Incidentally, okapi live in the rainforest and giraffes live in the savannah, so their habitats do not overlap.
Why are okapi said to be a rare beast?
Okapi is called one of the “three most rare animals in the world” along with “pygmy hippopotamus” and “giant Panda” as a very rare animal. So why is the okapi said to be a rare animal?
The reason for this is that their habitat is very limited, their population is small, and they have survived for a long time without changing their appearance.
In addition, despite the fact that okapi is a large animal weighing as much as 300 kg, it was finally discovered in the 20th century, and the fact that we know very little about its life in the wild is another reason why it is said to be rare.
Incidentally, the ancestors of the okapi and the giraffe were the same animal, and like the okapi, the animal did not have a long neck and lived in the forest.
After that, the giraffe moved from the forest to the grassland and began to eat the leaves of trees higher up, and it is thought that the giraffe’s neck grew longer and longer and became what it is today.
Okapi, on the other hand, is thought to have survived in the forest for about 10 million years without changing its appearance or life, and is sometimes referred to as “living fossil,” “giraffe whose head did not grow,” or “giraffe of the forest.
Why is Okapi’s tongue so long?
The tongue of an okapi is very long, about 40-50 cm long, just like a giraffe. It is thought that okapi and giraffes may have evolved their tongues longer to eat the leaves of trees at high altitudes.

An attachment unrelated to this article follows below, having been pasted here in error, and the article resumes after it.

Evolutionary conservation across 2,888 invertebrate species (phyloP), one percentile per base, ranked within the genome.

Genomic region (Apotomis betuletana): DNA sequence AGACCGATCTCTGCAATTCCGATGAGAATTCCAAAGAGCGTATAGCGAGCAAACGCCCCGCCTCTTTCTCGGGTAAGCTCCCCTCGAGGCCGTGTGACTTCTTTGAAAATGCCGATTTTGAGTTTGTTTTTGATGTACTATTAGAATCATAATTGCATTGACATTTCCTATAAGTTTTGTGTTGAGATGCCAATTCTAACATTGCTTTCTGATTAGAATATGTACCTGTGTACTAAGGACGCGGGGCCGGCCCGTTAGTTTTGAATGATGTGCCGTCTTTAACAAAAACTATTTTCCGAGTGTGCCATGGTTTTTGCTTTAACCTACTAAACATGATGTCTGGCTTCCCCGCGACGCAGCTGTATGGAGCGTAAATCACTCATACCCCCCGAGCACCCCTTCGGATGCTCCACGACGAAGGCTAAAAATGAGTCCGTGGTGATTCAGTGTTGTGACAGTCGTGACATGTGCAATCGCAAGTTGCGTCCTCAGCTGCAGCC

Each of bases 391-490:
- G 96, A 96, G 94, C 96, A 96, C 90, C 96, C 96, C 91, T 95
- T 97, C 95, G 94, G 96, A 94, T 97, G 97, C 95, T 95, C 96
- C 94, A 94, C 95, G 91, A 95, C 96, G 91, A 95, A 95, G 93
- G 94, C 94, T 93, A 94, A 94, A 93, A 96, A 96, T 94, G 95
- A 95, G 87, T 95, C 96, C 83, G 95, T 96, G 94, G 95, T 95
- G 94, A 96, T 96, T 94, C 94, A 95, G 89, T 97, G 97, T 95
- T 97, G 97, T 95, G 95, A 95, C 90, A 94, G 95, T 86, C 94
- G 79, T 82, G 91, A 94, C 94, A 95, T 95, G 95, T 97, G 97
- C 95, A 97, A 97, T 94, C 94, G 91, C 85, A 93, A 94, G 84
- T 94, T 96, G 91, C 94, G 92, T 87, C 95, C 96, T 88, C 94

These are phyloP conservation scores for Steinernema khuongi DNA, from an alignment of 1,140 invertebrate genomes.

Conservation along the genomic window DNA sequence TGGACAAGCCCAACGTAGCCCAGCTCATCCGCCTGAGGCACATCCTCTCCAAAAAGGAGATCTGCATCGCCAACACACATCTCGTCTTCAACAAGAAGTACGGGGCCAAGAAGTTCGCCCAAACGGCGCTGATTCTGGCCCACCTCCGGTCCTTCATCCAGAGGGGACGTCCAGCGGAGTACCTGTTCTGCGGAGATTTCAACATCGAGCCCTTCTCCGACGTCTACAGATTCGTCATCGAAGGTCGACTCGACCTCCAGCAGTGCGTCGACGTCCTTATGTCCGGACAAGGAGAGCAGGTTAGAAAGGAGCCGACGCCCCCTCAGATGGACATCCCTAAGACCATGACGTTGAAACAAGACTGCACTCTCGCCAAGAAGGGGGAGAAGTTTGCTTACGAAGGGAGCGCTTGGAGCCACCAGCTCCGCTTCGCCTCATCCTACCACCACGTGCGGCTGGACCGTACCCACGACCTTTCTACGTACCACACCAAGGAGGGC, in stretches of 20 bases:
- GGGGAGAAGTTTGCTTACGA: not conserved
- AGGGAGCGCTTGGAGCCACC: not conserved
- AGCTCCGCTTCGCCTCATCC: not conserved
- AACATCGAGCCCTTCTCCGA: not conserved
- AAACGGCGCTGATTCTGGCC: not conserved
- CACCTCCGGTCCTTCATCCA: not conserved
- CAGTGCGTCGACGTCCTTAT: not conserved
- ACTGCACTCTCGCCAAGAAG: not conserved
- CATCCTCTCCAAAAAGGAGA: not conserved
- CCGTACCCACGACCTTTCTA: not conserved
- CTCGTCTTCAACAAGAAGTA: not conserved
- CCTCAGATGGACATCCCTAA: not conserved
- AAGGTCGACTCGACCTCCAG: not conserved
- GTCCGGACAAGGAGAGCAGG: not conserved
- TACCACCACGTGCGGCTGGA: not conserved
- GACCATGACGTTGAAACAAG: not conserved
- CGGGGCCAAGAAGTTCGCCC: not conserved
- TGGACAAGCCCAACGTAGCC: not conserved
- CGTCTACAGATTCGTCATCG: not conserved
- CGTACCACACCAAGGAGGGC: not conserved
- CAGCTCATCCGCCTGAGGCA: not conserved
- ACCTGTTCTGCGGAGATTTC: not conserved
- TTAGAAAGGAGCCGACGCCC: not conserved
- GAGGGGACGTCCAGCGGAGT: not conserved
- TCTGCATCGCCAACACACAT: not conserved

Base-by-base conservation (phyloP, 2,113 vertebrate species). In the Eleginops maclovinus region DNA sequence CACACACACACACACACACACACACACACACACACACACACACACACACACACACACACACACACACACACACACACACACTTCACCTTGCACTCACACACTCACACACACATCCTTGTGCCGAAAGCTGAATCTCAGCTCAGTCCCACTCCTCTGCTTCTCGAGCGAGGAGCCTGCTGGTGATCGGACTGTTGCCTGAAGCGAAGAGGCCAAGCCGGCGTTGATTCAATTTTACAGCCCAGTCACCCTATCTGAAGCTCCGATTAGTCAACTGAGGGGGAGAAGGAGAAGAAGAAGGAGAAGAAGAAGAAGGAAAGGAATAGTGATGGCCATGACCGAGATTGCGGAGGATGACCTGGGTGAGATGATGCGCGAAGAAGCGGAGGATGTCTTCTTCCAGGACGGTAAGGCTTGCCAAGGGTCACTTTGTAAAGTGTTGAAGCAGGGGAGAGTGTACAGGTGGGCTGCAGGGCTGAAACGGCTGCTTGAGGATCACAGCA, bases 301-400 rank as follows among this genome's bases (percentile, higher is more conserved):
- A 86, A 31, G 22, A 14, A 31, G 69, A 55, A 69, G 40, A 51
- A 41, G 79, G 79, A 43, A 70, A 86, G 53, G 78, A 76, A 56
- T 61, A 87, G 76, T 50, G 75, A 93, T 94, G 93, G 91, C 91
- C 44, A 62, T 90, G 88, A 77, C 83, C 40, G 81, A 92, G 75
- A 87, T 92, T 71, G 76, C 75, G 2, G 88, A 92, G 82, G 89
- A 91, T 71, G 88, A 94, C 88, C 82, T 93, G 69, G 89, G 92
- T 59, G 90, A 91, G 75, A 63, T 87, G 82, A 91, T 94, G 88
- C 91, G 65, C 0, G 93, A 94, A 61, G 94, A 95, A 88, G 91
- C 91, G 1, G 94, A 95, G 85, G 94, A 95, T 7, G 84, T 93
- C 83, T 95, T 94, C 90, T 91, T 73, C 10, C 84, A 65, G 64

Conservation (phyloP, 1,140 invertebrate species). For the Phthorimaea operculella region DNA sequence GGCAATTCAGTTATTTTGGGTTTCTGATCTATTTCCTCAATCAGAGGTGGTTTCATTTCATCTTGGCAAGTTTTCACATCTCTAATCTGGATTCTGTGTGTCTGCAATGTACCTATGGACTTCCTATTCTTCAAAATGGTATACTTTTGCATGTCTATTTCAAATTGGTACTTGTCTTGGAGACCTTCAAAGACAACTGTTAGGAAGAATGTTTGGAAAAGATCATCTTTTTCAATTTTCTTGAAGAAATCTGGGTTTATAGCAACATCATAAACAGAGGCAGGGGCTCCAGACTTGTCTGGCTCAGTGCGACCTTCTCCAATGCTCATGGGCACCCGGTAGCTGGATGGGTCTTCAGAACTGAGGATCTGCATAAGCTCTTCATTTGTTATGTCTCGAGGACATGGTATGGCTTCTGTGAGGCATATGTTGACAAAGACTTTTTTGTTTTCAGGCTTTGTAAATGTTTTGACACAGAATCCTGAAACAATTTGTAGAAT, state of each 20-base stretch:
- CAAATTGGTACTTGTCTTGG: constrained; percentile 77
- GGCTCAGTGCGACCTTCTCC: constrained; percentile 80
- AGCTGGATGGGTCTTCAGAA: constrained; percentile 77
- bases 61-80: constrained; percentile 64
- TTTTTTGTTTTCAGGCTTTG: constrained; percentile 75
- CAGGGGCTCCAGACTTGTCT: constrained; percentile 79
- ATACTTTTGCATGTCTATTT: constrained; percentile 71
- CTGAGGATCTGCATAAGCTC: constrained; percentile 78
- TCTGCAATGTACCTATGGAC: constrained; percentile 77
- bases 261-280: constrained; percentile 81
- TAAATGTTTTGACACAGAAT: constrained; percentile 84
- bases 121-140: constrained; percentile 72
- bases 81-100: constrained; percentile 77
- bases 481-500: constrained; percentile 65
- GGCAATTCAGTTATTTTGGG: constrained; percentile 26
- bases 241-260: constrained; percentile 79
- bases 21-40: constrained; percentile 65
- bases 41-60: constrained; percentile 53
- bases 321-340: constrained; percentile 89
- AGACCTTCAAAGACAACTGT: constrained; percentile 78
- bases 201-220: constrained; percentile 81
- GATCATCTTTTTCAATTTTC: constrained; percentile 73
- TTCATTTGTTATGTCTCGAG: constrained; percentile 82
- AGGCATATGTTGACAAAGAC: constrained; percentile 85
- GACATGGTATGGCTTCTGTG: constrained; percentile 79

In addition, the surface of Okapi’s tongue is rough and file-like so that it can securely roll up the leaves of the tree. Therefore, it is quite painful to be licked by okapi, and it also has a unique smell.
By the way, Okapi uses his long tongue for many things, not just for eating. They lick and clean their own bodies, remove garbage from their eyes and nose, or drive away insects, as if they were our hands or fingers.
Why is Okapi squirming his mouth?
This is because the okapi digests and absorbs the grass it eats, a behavior called rumination.
Animals that ruminate, such as okapi, are called “ruminants”.
After eating a plant, ruminants repeatedly return the contents of their stomachs to their mouths, chew them, and swallow them.
This is called rumination, in which the plants you eat are crushed into small pieces and mixed with saliva to digest and absorb the food.
Ruminants have four stomachs, and they have a lot of microorganisms in their stomachs.
Rumination allows the microorganisms in the stomach to break down the plants and produce the nutrients that the body needs. This is why okapi and giraffes can grow so big even though they only eat grass.
By the way, rumination can also be seen in cows, goats, and camels.
What do the okapi at the zoo eat?
Zoo okapi eat leafy branches, hay (pasture), pellets for herbivores, and bananas.
The leaves are made from a variety of plants that can be obtained in each season (such as quercus serrata, arakashi, kunugi, willow, glossy privet, and shirakashi).
Okapi eats more than 20 kg of food a day, so it takes a lot of effort just to prepare daily meals.